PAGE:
It’s difficult for your staff to be motivated and productive if they don’t have the proper equipment to do their job stress-free. Slow computers, old printers, and outdated equipment can stunt productivity. High-quality, efficient products help your staff get their work done much quicker and easier. Reach out to your staff and talk to them about what they would need to do their job as best as possible.

Communicate Goals

You’d be surprised to discover how much more employees are motivated if they understand more about what’s going on behind management doors. Communicating your goals allows your staff to feel much more involved, and gives them something to strive towards. As a founder or manager, ask yourself:

  • Do my employees know our company vision and where we’re headed?
  • Do they understand how we provide value?
  • Does the staff know what we are trying to achieve, considering short and long-term goals?
  • What do we need to do to progress? How will we do it?

How you communicate is important, too. Rather than just communicate from a top-down, management to staff level, your employees should be involved in early conversations and planning discussions. This involvement allows them to feel more inclined to achieve those goals.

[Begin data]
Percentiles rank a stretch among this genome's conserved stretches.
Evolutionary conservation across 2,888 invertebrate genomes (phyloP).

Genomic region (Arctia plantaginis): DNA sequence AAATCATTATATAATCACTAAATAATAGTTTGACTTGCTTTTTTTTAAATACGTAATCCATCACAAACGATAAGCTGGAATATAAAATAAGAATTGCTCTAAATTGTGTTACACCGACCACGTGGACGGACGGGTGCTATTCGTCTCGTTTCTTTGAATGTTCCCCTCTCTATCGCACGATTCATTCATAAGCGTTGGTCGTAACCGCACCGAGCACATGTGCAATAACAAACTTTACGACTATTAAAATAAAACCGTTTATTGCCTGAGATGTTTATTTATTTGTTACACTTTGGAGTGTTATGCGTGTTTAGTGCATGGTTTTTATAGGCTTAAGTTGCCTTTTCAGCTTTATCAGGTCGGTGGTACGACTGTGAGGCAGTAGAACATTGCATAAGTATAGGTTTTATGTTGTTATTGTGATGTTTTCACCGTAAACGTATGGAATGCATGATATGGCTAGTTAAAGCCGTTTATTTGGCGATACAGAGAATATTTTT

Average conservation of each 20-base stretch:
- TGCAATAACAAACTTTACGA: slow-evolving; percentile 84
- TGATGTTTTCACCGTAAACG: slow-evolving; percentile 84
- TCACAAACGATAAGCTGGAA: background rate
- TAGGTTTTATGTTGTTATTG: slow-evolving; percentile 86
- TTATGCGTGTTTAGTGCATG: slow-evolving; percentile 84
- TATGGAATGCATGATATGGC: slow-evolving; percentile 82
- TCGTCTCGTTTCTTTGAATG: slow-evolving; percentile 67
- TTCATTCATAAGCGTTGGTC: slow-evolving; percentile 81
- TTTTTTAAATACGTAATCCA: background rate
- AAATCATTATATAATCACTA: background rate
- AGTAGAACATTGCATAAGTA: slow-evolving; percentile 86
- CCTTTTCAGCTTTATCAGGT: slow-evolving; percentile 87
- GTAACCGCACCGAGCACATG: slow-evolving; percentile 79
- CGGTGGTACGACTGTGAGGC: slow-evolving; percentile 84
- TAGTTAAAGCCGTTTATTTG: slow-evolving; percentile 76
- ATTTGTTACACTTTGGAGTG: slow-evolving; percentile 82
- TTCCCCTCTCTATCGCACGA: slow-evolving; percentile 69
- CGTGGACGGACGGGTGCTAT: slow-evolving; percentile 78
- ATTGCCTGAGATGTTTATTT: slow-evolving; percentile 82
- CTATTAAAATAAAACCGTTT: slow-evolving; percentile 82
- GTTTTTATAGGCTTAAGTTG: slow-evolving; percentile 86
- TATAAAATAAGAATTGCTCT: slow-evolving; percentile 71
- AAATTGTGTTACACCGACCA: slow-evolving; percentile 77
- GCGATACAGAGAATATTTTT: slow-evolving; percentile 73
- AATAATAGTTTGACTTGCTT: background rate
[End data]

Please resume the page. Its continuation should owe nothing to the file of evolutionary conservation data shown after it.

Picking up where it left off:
Build Company Culture

Workplace culture is the embodiment of your company’s personality. Company culture refers to the environment you curate with the business persona in mind. It’s what allows your employees to enjoy being in the workplace.

Better workplace culture can also reduce workplace stress. According to the American Psychological Association, roughly $500 billion is lost in the U.S. economy, and 550 million work days are lost due to workplace-related stress. And when the culture of the workplace is great, employees are more likely to be productive and happy. In fact, employees actually prefer workplace well-being over material benefits.

One of the first things you want to do is get feedback from your employees. Send out a survey and invite them to make suggestions on how to better the workplace environment. Be sure to gather information on what’s most important to them. For example, would they value company hours? Remote work? Free Friday lunches? Office snacks? Use the survey to gain a better understanding of what your team would enjoy the most, and what’s most likely to boost company morale.